I'm to the point that I wonder if my K-3 is defective. Not everyone seems to have this problem with Pentax colors. I bought the Huelight profiles and really didn't see an improvement. I don't even have them installed currently.

The VSCO presets work really well with the Sony files. The VSCO colors are not very good with the K-3. I sent a message to VSCO to see if they had any plans to support Pentax color profiles, and they basically said "no". The VSCO standard color profiles don't play well with Pentax in my experience.

Yes, the Sony files have great color. It is also true that they require very little processing to get great results.

Last edited by Winder; 07-14-2015 at 07:49 PM.
07-14-2015, 07:46 PM   #417
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QuoteOriginally posted by Rondec Quote
I have just been very impressed by the 67 shots I have seen in the medium format section of the forum. There is something pretty special about that rendering. And film cameras and manual focus medium format lenses are decently priced on the used market.
You can get a 105mm f/2.4 for ~$300. You can get a 50mm F/1.2 for ~$300.

Of course for me the film setup is going to be heavier, more work, more expensive, bigger, etc., but that's just me. A 67ii goes for more than an A7, too, and that's before I buy and process the film.

Believe me I want a format larger than 36x24, it just never seems to be anywhere-near-responsible financially.
07-15-2015, 02:37 AM   #418
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QuoteOriginally posted by Winder Quote
A friend of mine shoots all of his wedding work with a Fuji X-T1 set to Classic Chrome JPEG. Some people are really surprised by that, but all of his work has a consistent look to it and that gives him advantage over a lot of people.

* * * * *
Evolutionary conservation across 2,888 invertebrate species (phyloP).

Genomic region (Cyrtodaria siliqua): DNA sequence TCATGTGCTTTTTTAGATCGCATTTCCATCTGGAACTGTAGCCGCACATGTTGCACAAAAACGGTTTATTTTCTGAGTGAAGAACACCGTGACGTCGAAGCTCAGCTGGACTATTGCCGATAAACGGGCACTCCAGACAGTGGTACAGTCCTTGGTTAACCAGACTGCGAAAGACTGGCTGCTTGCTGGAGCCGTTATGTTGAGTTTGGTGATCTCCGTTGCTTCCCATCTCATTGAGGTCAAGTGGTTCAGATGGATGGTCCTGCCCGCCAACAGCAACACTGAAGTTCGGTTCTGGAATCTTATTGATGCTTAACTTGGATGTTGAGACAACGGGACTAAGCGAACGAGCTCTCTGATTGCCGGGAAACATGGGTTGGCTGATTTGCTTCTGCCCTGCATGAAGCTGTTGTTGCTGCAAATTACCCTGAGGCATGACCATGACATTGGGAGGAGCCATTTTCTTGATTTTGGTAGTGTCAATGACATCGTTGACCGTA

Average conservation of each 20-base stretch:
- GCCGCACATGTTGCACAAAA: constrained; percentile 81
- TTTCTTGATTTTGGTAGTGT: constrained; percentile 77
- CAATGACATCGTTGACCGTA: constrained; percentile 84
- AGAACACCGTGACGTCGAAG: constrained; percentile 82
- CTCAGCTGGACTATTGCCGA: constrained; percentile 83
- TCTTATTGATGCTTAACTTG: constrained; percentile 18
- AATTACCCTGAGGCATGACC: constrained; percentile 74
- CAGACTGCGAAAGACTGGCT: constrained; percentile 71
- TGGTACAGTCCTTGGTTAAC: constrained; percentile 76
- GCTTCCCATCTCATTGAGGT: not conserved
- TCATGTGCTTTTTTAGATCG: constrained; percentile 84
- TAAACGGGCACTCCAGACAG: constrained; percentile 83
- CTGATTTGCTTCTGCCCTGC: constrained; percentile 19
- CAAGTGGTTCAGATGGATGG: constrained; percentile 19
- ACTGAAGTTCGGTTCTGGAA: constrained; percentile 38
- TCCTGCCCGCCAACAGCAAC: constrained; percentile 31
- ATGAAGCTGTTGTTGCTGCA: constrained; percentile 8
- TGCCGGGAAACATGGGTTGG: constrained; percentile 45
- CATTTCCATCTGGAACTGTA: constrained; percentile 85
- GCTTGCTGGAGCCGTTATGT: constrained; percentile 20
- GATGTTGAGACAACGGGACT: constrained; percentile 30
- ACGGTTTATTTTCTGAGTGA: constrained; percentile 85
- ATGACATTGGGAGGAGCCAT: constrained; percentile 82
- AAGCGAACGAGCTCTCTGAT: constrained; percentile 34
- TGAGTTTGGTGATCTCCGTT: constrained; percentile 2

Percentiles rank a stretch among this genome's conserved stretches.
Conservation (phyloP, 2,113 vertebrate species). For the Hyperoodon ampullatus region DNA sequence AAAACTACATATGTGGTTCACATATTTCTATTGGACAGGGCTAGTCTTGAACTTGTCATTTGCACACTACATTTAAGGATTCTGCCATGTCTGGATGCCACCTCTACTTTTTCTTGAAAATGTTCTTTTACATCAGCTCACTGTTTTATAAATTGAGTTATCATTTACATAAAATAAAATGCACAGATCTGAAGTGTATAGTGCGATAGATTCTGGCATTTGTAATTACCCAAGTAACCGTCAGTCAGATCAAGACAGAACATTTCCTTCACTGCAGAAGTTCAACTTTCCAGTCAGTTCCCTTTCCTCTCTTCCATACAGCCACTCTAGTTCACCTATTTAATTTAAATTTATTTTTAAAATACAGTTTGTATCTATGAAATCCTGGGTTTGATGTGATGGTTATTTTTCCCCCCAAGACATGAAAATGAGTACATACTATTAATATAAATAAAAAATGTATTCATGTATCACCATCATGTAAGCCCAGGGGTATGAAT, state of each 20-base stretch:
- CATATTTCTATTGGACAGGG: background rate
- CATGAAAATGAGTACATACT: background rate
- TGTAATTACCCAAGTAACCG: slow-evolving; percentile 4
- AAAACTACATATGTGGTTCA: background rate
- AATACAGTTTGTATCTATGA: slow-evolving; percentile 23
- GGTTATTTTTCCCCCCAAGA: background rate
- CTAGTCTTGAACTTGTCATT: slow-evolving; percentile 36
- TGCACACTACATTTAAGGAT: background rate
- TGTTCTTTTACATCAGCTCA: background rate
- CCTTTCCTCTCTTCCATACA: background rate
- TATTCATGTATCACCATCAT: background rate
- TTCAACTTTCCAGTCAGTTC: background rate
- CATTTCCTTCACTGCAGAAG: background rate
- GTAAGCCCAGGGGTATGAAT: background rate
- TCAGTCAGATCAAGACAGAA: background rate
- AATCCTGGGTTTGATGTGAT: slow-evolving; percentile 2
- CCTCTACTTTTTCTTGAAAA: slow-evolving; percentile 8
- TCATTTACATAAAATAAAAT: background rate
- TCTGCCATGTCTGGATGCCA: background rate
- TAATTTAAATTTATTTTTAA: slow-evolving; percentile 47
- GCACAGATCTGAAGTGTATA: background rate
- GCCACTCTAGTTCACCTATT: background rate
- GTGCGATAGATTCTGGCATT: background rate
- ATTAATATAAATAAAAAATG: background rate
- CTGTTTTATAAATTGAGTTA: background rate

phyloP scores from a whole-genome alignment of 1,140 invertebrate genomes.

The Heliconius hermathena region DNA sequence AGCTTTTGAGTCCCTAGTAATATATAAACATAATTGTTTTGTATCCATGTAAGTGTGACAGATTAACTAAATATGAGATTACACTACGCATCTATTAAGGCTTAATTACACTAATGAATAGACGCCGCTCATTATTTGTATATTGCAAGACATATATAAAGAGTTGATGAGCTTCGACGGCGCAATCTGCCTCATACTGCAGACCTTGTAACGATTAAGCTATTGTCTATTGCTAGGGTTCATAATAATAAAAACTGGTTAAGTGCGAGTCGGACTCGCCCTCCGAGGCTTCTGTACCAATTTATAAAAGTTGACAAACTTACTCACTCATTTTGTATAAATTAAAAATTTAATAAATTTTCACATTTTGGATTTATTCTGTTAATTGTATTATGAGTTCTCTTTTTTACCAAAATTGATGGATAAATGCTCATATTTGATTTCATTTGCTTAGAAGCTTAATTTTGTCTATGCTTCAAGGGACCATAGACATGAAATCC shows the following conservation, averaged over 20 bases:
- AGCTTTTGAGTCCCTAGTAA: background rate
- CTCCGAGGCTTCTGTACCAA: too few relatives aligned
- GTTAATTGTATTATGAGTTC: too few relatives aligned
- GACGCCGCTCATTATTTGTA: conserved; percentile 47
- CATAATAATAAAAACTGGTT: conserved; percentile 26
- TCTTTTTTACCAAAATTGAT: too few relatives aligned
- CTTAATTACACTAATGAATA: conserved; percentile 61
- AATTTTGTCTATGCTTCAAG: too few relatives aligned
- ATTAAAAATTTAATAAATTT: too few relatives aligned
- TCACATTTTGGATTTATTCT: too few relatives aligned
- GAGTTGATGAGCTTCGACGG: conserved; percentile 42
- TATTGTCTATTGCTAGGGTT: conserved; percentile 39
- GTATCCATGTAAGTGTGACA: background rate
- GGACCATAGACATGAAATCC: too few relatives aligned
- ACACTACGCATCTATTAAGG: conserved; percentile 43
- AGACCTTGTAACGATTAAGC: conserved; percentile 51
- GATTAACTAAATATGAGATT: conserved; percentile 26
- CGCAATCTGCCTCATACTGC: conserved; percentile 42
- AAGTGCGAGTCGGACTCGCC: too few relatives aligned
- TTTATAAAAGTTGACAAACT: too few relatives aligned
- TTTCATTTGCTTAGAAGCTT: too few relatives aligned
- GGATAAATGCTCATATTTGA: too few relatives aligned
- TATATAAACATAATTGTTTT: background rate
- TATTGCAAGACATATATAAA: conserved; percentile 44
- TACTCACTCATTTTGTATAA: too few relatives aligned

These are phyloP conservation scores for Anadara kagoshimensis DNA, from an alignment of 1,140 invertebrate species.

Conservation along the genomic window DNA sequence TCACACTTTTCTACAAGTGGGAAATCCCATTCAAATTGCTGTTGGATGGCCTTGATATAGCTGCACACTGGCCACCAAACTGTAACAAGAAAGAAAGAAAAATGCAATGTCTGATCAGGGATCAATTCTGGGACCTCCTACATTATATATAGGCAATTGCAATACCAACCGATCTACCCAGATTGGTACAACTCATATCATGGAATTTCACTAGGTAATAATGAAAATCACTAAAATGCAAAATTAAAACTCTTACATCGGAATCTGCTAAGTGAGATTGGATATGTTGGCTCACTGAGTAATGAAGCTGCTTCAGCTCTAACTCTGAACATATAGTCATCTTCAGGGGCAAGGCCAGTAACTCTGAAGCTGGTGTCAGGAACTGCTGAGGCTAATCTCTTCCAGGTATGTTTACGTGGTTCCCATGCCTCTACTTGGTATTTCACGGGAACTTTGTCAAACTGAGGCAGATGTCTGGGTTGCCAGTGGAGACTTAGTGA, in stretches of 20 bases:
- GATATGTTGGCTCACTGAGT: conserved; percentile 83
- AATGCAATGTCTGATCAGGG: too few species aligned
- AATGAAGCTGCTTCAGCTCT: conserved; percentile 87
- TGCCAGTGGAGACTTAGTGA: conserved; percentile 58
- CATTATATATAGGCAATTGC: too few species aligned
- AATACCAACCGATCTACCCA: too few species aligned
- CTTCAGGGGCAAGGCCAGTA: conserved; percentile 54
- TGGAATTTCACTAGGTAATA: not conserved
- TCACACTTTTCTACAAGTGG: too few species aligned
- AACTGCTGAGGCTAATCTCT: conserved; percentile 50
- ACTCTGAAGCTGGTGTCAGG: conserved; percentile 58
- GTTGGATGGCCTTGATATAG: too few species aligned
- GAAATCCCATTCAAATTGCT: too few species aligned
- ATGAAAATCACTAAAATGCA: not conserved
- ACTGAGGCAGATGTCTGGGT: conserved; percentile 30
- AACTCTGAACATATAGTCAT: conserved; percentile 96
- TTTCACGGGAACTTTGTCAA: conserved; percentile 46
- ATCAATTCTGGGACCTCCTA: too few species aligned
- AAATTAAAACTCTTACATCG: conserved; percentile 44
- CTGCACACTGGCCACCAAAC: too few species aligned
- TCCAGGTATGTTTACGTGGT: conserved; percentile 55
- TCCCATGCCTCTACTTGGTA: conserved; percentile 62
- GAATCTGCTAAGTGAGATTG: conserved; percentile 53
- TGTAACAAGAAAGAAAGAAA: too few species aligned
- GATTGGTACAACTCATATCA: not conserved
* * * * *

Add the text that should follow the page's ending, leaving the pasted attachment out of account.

Fuji: the one company you can trust for skin tones and jpgs
07-15-2015, 05:10 AM   #419
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QuoteOriginally posted by plooksta Quote
Fuji: the one company you can trust for skin tones and jpgs
Fuji - the one company that's lied so much about ISO values that I will never trust them for anything, anytime, anywhere.
07-15-2015, 07:07 AM   #420
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QuoteOriginally posted by ElJamoquio Quote
Fuji - the one company that's lied so much about ISO values that I will never trust them for anything, anytime, anywhere.
Fuji isn't lying about anything. Don't be a drama queen. There is nothing wrong with their image quality.

ISO 12232:2006 Standard for Digital Camera:

The Recommended Exposure Index (REI) technique, new in the 2006 version of the standard, allows the manufacturer to specify a camera model’s EI choices arbitrarily . The choices are based solely on the manufacturer’s opinion of what EI values produce well-exposed sRGB images at the various sensor sensitivity settings. This is the only technique available under the standard for output formats that are not in the sRGB color space. This is also the only technique available under the standard when multi-zone metering (also called pattern metering) is used.